That means there are an extra 60 jobs this season that can end up paying players with less than three years of professional basketball experience upwards of a quarter-of-a-million dollars.

That’s not a bad starting salary.

The other point that I wanted to address is the rising D-League salaries which, technically, will not be rising. There are still going to be Tier A and Tier B players, who make $26,000 and $20,000 respectively. But the NBA has something called affiliate players, which each of the now-25 NBA teams with a D-League affiliate can pay up to $50,000 for training camp. NBA teams are allowed a maximum of four affiliate players, who will still make their $26,000 salary from their D-League team.

In other words, that’s 100 more jobs available in the United States where a professional basketball player can make $76,000, and that’s before you consider that the five NBA teams that do not yet have a D-League affiliate will still have to play players to get them into training camp.

That $76,000 is not a life-changing amount of money. Neither is the $275,000 that a two-way contract can pay. But it’s a pretty damn good paycheck to make for an entry-level job into the industry that you always dreamed of being in.

Athletes have an unbelievably small window where they can capitalize monetarily on their gifts.

If a 21-year old sophomore decides that he wants to continue to develop his game and chase his NBA dream by making $76,000 as a D-League player, is that really all that crazy?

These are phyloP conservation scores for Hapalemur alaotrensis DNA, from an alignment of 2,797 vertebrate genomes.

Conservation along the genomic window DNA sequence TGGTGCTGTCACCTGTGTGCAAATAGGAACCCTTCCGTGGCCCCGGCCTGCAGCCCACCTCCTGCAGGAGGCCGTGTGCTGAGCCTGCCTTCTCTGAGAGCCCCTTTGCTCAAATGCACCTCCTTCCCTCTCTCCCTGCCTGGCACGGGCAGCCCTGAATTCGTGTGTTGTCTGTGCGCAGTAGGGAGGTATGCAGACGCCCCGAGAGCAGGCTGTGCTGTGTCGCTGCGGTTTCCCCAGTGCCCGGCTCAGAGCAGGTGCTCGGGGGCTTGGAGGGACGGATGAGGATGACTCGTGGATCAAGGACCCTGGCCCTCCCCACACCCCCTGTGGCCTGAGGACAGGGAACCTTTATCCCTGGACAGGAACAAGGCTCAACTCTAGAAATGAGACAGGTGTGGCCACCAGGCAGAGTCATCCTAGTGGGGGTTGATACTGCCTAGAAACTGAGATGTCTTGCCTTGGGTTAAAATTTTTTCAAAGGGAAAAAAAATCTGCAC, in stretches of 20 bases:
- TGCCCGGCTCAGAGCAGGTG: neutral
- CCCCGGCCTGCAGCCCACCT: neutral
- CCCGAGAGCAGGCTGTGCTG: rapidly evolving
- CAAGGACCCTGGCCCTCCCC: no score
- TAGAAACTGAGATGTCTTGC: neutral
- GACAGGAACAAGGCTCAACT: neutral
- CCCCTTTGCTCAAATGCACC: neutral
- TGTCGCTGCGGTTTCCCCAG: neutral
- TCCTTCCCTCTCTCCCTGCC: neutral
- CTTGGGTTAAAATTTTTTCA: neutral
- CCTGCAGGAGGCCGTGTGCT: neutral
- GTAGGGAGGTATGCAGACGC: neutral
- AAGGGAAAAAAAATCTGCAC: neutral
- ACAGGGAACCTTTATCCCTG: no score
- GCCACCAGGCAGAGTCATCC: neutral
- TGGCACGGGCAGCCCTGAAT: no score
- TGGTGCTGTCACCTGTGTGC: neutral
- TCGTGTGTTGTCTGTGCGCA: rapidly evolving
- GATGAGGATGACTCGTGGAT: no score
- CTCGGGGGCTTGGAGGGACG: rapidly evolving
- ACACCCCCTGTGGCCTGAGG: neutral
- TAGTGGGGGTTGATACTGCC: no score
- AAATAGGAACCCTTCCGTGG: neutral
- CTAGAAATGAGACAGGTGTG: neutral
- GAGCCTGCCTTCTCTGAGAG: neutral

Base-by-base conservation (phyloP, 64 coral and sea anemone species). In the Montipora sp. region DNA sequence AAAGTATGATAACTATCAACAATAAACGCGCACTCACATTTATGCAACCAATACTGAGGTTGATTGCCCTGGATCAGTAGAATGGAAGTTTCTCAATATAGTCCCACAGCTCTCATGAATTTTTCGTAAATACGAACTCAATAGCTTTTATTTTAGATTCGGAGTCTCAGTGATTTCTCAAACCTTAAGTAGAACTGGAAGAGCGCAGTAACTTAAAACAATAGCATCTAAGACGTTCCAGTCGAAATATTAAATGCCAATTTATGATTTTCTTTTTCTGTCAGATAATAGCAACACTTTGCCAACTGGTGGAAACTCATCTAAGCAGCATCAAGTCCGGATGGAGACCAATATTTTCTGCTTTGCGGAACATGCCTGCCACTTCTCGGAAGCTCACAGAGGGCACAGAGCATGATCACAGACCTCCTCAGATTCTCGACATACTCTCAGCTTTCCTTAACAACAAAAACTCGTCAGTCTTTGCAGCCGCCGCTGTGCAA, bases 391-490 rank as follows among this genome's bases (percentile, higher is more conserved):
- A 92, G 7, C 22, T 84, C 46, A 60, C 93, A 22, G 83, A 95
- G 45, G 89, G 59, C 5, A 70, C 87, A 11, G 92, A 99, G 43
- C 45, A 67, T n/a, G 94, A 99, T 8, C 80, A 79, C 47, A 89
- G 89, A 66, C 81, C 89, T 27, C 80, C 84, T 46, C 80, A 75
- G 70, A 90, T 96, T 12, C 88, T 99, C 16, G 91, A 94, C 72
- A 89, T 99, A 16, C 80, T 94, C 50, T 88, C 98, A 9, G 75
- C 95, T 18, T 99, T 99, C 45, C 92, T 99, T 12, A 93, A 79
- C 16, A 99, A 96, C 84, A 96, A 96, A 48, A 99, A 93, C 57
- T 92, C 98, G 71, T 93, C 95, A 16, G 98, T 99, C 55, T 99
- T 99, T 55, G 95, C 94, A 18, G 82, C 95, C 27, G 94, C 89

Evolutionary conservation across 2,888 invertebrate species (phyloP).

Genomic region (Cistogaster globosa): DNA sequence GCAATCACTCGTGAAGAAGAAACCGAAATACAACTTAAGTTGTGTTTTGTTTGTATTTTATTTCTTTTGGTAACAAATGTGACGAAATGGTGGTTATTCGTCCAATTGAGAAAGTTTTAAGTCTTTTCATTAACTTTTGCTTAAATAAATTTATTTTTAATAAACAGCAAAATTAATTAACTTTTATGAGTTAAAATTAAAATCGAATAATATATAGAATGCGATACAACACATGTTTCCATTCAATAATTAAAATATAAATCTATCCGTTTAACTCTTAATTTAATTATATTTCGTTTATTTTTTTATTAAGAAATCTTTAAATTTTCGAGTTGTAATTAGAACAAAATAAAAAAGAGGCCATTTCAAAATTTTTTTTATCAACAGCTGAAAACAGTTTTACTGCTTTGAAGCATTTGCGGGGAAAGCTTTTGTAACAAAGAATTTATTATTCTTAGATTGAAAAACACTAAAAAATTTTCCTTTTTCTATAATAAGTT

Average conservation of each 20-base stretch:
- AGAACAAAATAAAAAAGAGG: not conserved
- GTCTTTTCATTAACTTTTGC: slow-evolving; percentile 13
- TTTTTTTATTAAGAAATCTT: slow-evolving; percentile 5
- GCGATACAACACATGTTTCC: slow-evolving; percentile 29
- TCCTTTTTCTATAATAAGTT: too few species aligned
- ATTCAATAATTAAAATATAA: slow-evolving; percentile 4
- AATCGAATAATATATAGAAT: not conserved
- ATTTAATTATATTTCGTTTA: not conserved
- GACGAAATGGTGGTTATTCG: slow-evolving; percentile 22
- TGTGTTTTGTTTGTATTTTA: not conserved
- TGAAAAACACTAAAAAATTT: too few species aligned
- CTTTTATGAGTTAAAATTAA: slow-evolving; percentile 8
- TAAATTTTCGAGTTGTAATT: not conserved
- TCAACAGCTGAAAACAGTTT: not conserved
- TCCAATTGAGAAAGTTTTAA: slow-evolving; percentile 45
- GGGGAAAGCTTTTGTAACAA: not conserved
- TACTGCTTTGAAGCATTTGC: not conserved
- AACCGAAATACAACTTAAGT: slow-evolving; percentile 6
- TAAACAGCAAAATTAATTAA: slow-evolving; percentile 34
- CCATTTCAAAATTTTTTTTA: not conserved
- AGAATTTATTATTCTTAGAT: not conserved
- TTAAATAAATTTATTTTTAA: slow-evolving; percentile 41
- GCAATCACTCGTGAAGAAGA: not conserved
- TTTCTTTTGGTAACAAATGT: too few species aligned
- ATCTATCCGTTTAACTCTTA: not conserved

After all, 135 of the 450 players, or 30 percent of the roster spots, on NBA’s opening night were taken by guys that had spent time in the D-League.

There’s more than one way to make a dream come true.

A record $439 million was bet on basketball in March in Las Vegas

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The month of March was quite friendly to Las Vegas.

According to ESPN, more money was bet on basketball during the month of March than in any month in the state’s regulated sports betting history.

And while the numbers produced by Las Vegas books don’t separate college and professional basketball betting, the money coming in on college hoops is pretty clear: $439 million was bet on basketball in March, more than double the $213 million bet on the sport in February.

It was profitable, too.

Those Vegas books kept more than $40 million dollars of the money that was gambled on basketball, which shattered the previous record of roughly $28 million in winnings.